3. Best breathing technique for over-thinking

We’ve all done it – got into a heightened state before bed by watching an intense drama on the TV or scrolling for hours on a smartphone. This type of activity puts the sympathetic branch of your autonomic nervous system into overdrive. As a result, stress hormones adrenalin and cortisol in your blood make it difficult to switch off your over-stimulated mind and tense body, and sleep is tricky.

In this instance, Michael recommends breathing from your belly. Try:

  • Breathe in for four seconds and out for six seconds, both through the nose.
  • This will equal six full breaths a minute, which research has shown to be the best rhythm for improving your physiology effectively.

A longer exhalation like this triggers the relaxation response. In a short time your body will be free of adrenalin and cortisol and you will feel a lot better for it.

READ MOREThe 10 Best Sleep Apps To Help You Fall Asleep Faster And Sleep Through The Night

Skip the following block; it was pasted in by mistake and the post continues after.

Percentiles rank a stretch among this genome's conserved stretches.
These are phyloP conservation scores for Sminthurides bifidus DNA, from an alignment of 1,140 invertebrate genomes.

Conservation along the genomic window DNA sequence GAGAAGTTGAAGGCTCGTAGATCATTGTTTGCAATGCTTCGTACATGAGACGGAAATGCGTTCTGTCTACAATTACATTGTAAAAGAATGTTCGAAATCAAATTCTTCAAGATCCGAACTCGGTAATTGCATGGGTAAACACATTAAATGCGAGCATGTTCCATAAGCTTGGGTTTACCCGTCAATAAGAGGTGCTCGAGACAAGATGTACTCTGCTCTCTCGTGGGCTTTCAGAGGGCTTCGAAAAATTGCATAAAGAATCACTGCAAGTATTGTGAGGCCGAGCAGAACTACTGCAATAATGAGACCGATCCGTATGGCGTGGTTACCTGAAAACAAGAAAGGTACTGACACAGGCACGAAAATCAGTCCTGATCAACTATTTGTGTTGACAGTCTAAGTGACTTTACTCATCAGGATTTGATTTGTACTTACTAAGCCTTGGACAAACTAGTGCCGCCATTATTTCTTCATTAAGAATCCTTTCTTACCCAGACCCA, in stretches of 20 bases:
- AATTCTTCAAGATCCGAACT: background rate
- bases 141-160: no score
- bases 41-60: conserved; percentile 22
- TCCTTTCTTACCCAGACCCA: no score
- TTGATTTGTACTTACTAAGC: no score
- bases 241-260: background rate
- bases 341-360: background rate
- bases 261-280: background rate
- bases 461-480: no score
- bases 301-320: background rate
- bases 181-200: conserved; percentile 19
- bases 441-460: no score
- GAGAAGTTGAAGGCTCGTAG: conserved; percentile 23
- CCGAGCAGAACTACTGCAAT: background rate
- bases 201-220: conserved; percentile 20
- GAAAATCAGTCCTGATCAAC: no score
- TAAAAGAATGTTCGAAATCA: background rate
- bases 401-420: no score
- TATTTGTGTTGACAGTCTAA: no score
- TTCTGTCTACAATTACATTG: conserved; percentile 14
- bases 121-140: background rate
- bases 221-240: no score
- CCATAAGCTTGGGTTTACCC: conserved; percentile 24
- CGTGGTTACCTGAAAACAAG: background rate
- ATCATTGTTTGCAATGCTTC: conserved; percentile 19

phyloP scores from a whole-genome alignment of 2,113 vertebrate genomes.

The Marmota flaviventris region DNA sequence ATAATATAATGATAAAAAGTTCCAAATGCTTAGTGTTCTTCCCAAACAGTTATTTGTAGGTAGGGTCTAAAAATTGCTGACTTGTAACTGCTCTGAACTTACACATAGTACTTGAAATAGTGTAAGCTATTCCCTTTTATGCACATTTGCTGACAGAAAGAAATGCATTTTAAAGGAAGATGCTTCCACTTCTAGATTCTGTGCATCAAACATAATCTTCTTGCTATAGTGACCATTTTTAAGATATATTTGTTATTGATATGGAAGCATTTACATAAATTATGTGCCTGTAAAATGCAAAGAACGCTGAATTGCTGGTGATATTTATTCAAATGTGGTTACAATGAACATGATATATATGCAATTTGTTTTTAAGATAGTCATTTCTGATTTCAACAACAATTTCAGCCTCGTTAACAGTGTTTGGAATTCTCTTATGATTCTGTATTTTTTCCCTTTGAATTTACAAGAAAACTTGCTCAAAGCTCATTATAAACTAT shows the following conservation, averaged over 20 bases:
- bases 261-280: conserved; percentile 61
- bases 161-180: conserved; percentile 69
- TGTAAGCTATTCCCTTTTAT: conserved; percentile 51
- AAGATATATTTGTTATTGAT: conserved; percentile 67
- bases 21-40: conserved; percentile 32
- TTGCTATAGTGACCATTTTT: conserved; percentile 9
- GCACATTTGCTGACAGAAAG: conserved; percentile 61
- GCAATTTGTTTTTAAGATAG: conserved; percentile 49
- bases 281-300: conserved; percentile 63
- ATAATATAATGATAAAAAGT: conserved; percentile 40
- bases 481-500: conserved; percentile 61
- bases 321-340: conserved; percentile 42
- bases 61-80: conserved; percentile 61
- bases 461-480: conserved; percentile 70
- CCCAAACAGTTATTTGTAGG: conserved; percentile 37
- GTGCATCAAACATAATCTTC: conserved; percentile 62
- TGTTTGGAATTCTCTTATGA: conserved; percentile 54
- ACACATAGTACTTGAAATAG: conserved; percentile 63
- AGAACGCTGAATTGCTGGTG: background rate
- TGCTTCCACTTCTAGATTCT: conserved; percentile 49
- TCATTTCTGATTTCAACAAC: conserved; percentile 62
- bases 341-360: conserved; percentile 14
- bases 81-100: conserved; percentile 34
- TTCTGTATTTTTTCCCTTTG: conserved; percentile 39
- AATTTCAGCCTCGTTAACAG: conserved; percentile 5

4. Best breathing technique for insomnia

It’s hugely irritating when you wake in the middle of the night and can’t get back to sleep (we’ve all ended up in the ‘how to sleep better‘ Google hole once). Michael recommends an exercise from his mindfulness course to combat this, in which you imagine drawing a line slowly around your body.


  • Start from the crown of your head.
  • Make your way down the right side of your body, around your arms and legs.
  • Then go back up the left side of your body, ending up where you started.
  • Keep your mind occupied with this ‘body trace’ while breathing slowly and deeply from your belly.